We’ve all been there: sitting in front of the TV, looking for something to watch on Netflix, but eventually giving up and doing something else. You are experiencing choice paralysis, but don’t worry because there are ways to unfreeze yourself again.
What is paralysis of choice?
Also known as “analysis paralysis,” choice paralysis occurs when we have too many (seemingly) equally good things to choose from. Since there is no clear choice between your options, you end up choosing nothing!
This kind of brain freeze (sadly, not the delicious ice cream kind) gets worse when you have too much information about all the options. This makes it difficult to clearly decide which option is best. Alternatively, your goals may be so vague that it’s not clear what choices you need to make.
In the case of Netflix, if you just sit down to watch “something” and you have thousands of options, that’s a recipe for extreme indecision. Now that we know the symptoms, what about a possible cure?
Make decisions with less information
One of the reasons choice paralysis occurs is that you have too much information about each option, so you spend a lot of time trying to choose the best option by processing all that information. So why not use ignorance as a weapon?
Choose something to watch based solely on the title and thumbnail image. You’ll learn more about whether you want to keep watching a show in the first few minutes of watching it than if you read the descriptions of dozens of shows before hitting play on anything.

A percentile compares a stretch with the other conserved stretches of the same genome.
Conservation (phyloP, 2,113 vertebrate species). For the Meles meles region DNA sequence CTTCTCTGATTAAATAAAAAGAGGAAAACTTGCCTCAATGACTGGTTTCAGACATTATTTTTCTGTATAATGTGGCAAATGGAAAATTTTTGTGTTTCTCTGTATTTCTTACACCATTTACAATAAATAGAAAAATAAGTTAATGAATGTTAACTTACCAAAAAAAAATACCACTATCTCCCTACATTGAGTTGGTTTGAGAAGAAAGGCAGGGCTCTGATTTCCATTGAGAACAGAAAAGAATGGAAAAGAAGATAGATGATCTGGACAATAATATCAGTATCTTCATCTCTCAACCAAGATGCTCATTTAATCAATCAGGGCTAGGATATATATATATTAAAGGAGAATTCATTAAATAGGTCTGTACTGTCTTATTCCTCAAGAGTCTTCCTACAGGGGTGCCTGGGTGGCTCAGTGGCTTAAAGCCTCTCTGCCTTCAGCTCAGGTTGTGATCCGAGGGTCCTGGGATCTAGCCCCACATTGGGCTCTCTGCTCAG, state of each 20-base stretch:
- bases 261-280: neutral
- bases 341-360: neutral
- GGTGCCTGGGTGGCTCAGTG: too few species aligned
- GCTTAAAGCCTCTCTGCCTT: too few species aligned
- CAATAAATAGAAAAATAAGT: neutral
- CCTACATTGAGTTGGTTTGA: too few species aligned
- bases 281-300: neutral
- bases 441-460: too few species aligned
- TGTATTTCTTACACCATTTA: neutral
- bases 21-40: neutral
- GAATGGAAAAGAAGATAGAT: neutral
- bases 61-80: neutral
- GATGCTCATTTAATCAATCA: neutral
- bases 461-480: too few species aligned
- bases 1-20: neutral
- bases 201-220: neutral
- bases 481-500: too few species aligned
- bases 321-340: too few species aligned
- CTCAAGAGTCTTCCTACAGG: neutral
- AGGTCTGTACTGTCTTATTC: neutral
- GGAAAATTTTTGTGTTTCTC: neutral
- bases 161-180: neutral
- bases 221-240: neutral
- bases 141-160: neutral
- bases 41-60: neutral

Limit things from the general to the specific
The key strategy for overcoming choice paralysis is to limit the number of choices you have. A practical way to do this is to decide between a small number of things in order.
For example, you could start by simply deciding if you want to watch a movie or a series. That already removes a lot of options.
You can then decide if you want to laugh, cry, get emotional, or something scary. The broad options should eventually narrow down to specific genres and titles, like sci-fi, comedy, or superhero movies.
The most important thing is that every time you make a decision between two or three options, you don’t waste time thinking about the ones you decided against.
let someone else decide
If you can’t decide for yourself, why don’t you give the responsibility to someone else? It may sound strange, but you’ll find it much easier to watch something on someone else’s recommendation than to try to overthink your way to a decision.
Here at How-To Geek, we curate lists of our own recommendations, including the best movies overall, the best horror movies, the best romantic movies, and the best TV shows. Just pick a genre and start at the top.
If even our lists offer too many options, ask someone in the house to pick a show for you from their shortlist, or just make a recommendation of what you think you’d like. You can do the same thing on social media, like through an Instagram story. if you have a fairly active account you should have an answer in a few seconds.
The important thing here is to commit to seeing everything you are told. At least one episode or at least 30 minutes if it’s a movie. If you’re not hooked at that point, it’s probably not for you. At that point, you can ask again!